What are your thoughts when it comes to listening to music while working out? An old timer I know says it destroys concentration. At the gym where I train they often play “light” music, which really kills my energy. I often ask them to change it and when they do I feel my energy rise. Could this really be happening, or is it my imagination?
To answer your first questions, I’d have to say that whether or not one listens to music is a very personal thing. Back when I was a young gym rat there was no such thing as music at a gym. Of course, that’s if you don’t include the “music” of the clanging of plates against one another as we lifted.
Of course nowadays every gym that I know of plays music. Indeed, recent studies have shown that music can indeed boost a workout. Researchers have found that music with a beat range of 120-140 can help drive cardio workouts. Maybe not coincidentally, that is also the range at which the average adult’s heart beats during a cardio session.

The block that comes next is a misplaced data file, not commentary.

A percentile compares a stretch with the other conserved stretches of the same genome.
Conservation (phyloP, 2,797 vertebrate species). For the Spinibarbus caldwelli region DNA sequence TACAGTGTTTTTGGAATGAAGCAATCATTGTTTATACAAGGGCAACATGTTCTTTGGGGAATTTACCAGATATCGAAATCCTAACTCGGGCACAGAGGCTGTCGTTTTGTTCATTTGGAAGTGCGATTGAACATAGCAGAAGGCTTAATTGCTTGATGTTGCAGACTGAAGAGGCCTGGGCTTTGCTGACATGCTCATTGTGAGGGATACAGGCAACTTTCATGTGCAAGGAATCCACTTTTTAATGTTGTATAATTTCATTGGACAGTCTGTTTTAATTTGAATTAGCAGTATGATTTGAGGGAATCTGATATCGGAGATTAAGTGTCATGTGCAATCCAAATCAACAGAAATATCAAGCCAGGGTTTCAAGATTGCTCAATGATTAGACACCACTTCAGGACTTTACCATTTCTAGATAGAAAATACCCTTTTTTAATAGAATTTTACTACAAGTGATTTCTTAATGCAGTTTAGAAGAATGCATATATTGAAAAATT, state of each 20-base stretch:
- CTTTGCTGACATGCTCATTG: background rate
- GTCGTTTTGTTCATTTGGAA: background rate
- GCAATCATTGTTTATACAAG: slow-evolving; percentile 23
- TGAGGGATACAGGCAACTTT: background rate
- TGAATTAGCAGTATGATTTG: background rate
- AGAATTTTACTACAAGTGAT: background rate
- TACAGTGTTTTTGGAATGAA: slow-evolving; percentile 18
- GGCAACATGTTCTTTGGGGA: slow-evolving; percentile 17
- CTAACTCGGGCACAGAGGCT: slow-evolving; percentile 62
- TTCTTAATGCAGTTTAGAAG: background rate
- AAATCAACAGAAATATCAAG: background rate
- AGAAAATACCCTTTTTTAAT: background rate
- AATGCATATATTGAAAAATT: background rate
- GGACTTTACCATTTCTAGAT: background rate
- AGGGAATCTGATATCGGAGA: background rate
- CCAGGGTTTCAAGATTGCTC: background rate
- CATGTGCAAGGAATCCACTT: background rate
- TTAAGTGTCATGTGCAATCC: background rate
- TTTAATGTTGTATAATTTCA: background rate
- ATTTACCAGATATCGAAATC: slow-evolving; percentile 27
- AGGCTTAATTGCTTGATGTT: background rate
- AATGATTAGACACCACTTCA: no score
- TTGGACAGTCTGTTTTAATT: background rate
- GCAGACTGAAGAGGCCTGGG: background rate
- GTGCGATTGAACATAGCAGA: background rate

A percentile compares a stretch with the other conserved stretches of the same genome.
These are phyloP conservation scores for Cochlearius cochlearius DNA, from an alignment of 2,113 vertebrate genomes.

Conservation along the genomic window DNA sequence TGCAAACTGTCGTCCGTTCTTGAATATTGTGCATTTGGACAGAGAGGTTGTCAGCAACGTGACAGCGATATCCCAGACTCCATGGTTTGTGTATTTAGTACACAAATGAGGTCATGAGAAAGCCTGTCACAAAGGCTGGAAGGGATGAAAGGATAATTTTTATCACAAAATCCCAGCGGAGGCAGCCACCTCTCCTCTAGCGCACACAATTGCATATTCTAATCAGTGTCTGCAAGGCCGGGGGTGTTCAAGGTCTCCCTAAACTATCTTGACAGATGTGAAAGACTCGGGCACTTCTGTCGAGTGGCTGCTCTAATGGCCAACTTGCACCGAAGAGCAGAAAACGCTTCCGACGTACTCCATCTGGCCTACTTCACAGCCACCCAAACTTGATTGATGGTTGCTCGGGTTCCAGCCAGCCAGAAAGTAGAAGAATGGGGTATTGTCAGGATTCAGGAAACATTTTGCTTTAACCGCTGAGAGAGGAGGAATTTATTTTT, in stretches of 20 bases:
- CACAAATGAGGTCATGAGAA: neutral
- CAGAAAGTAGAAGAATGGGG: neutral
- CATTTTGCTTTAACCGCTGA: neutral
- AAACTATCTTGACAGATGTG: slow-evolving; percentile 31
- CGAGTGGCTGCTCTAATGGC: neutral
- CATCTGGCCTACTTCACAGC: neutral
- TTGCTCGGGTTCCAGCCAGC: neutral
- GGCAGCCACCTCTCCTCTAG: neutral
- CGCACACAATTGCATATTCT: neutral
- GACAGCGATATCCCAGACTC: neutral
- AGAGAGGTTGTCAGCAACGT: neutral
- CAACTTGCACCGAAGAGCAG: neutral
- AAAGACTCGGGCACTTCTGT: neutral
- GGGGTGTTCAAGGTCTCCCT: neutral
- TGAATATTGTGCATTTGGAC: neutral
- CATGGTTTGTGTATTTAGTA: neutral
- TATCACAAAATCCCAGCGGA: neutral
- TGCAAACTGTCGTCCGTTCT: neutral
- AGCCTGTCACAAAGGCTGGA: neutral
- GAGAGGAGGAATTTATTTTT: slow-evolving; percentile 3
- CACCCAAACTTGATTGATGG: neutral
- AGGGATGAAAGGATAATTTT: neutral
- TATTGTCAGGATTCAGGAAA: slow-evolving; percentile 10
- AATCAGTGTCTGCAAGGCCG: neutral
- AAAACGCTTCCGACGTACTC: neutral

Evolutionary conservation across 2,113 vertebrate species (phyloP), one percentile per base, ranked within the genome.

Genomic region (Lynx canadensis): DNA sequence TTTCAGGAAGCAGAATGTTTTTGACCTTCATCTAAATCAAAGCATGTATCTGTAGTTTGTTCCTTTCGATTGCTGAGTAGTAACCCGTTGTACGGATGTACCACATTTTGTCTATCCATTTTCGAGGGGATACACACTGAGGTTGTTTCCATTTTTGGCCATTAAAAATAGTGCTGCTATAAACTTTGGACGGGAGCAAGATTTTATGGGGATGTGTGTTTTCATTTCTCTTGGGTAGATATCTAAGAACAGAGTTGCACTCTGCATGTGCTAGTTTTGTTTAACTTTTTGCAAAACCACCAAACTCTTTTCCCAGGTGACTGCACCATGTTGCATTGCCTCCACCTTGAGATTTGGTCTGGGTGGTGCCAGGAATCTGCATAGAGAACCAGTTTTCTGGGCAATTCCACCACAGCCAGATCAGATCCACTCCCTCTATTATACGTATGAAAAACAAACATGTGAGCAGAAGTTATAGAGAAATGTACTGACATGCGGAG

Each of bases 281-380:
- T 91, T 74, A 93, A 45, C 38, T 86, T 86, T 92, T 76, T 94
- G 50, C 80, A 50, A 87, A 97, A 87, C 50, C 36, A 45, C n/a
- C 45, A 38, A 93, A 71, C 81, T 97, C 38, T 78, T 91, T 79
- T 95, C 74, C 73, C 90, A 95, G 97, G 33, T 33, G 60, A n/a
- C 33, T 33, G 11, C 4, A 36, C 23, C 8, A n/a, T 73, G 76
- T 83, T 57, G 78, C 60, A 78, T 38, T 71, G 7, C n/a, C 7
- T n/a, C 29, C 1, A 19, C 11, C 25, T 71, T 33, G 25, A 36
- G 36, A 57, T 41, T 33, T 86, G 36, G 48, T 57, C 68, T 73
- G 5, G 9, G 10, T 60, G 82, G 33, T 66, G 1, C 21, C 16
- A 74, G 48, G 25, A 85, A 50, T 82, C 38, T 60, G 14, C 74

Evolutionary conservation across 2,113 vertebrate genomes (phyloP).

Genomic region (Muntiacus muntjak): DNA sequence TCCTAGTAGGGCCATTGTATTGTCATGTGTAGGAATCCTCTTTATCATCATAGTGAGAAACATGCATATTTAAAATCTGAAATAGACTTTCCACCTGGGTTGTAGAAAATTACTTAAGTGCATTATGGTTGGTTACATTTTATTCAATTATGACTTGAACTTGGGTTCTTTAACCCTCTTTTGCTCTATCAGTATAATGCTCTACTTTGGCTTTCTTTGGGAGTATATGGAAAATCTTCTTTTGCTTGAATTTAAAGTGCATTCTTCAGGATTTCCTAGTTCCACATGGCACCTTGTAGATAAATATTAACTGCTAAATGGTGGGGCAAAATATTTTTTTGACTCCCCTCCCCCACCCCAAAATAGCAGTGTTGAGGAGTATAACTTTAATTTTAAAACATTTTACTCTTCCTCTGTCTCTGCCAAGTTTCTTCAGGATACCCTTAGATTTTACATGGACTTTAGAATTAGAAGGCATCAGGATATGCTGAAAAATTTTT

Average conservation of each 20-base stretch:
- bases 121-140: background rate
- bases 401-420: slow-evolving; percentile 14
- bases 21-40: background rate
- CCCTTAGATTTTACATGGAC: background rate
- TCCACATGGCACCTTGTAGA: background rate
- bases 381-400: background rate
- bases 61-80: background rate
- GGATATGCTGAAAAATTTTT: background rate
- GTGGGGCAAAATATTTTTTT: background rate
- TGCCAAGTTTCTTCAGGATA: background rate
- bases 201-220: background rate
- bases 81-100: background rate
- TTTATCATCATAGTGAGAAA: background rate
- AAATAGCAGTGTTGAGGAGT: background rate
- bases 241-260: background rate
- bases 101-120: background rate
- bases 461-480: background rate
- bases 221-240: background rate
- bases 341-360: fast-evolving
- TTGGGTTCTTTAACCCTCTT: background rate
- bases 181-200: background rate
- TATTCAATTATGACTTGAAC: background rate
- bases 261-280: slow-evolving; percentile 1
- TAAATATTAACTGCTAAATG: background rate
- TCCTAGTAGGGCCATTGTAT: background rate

Athletes in a variety of sports – from basketball to swimming to powerlifting – can often be seen rocking in their seats with a pair of headphones over their ears in the moments before a contest. Certainly they already know the power of music to affect performance.
If the gym where you train plays music that lulls you to sleep I suggest getting yourself a personal audio player with good sound isolation so you can block out the gym’s ambient noise and listen to the music that inspires you most. They say “music soothes the savage breast,” which is great almost any time, except when you’re working out.